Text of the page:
Do you remember the joy of a school fete? I do.
Not my own school actually (we had an ‘arts festival’ – not quite as good really for reasons that shall soon become apparent), but I remember with particular fondness the school fetes of my cousin’s primary school. Every year we would go along one Saturday morning and see the school and churchyard transformed. Stalls would be set up in the grass and line the concrete paths, a miniature Ferris Wheel would spin around those under four feet, and items of all natures would be for sale: the second hand book stall, which I always came away from with a heavier bag and lighter purse; student artwork that had been completed over the semester; and, my favourite of all – the homemade sweets and baked goods.
(This is where it becomes apparent why my school fete/ arts festival wasn’t as good – there were never any baked goods. What?!)
Before glaze, and still yummy
There upon the wooden trestle tables festooned with plastic tablecloths would be the offerings of the parents and grandparents of the pupils: buttery shortbread rounds their tops patterned with forks, splodge-shaped jam drops with sweet raspberry jam, sugary caramel fudge, pink and white coconut ice, ANZAC biscuits, patty cakes with pink butter icing decorated with lollies, and always, always, chocolate slice – my favourite.
I would search among all the other treats, wrapped in plastic packets, or little cardboard boxes, to find the chocolate slice. Sometimes with coconut, sometimes without. Always with a thin cocoa glaze. And always, always, my favourite.
Many years have passed since the last school fete of my cousin’s primary days, and many years have passed since I have eaten chocolate slice (too many other treats to spoon/fork/hand-shovel into my mouth).
To be honest, when I made these biscuits I didn’t even have chocolate slice in mind. I had four egg yolks to use up and a yen for something with a chocolate content. But, when I took the first bite of this puffy, lightly-spiced, cocoa and hazelnut treat I was transported back to those fetes – back to the damp schoolyard lawn on a Saturday morning clutching a plastic bag burgeoning with books in one hand and a crumbling piece of chocolate slice in the other. They are a little dry, a little cake-like inside, and infinitely better with a tea/coffee/milk.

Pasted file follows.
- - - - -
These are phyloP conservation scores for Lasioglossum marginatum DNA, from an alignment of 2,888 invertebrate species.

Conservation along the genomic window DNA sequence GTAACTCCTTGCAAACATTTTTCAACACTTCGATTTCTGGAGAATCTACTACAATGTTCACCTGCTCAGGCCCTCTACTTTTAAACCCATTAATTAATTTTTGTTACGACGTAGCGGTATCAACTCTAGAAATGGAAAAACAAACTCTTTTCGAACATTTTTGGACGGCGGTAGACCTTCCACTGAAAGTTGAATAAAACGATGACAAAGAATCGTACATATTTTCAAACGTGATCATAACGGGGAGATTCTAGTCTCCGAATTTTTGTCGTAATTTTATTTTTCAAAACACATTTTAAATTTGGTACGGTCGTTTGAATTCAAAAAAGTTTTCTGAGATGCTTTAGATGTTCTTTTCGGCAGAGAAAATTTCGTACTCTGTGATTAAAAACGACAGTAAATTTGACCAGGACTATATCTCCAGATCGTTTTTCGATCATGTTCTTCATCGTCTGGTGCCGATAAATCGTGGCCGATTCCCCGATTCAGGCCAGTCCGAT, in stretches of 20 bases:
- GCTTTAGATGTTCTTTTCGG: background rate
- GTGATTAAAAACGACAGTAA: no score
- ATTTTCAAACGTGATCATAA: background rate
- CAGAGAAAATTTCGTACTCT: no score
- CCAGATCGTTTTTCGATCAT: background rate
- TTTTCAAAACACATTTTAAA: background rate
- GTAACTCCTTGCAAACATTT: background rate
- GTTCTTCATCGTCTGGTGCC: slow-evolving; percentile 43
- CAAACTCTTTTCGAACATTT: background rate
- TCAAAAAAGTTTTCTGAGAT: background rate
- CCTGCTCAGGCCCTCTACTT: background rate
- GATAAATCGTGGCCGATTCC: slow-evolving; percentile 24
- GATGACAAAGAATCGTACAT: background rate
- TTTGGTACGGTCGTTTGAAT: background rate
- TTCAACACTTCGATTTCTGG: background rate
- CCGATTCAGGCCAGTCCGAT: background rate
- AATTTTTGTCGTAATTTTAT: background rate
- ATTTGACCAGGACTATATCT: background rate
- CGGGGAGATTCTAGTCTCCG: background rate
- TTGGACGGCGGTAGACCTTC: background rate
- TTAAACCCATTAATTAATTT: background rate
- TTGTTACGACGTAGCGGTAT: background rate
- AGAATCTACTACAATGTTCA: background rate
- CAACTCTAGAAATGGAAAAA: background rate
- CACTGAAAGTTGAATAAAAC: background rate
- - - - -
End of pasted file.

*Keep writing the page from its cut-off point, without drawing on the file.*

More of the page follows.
Glazed and ready to devour
Chocolate Cardamom Fete Cookies (gluten free)
Makes 9 large cookies, or 18 smaller ones. I suppose it depends how greedy you are feeling really. I made this using four egg yolks I had left over from a batch of seven-minute frosting, but it also works with whole eggs. Oh yeah, and these are gluten free!
- 1 whole egg
- 1 egg yolk
- 3 tablespoons olive oil
- 75 grams brown sugar
- 1 teaspoon vanilla essence
- 1/2 cup no fat natural yoghurt
- 1/4 teaspoon ground cardamom
- 80 grams hazelnut meal
- 80 grams buckwheat flour
- 50 grams cocoa powder
- 1 teaspoon baking powder
- Preheat oven to 180C (350F) and line a cookie sheet with baking paper.
- In a medium bowl whisk together the whole egg, egg yolk, olive oil, sugar and vanilla essence until smooth and thickened slightly.
- Add yoghurt and incorporate well.
- Weigh hazelnut meal, buckwheat flour, and cocoa powder into a small bowl then measure in ground cardamom and baking powder. Use a clean whisk to beat together until no lumps remain.
- Add dry ingredients to the egg and yoghurt mixture and beat well.
- Use an ice-cream scoop or tablespoon to measure out mounds of dough onto the cookie sheet. Leave some room between scoops as they will spread slightly during cooking.
- Place tray in oven and cook for 10-12 minutes. Rotate tray 180 degrees halfway through cooking time.
- Remove cookies from the oven and cool completely on a rack.
- Once completely cooled mix up glaze and spoon on top of the cookies and allow it to dribble enticingly down the side. This is about childhood sweets, not perfection, after all.
Glaze: Beat together 1 cup icing sugar, 2 tablespoons cocoa powder and 2 tablespoons of milk.
Tell me, dear reader what were school fetes like at your school?
More importantly, what was your favourite homemade treat?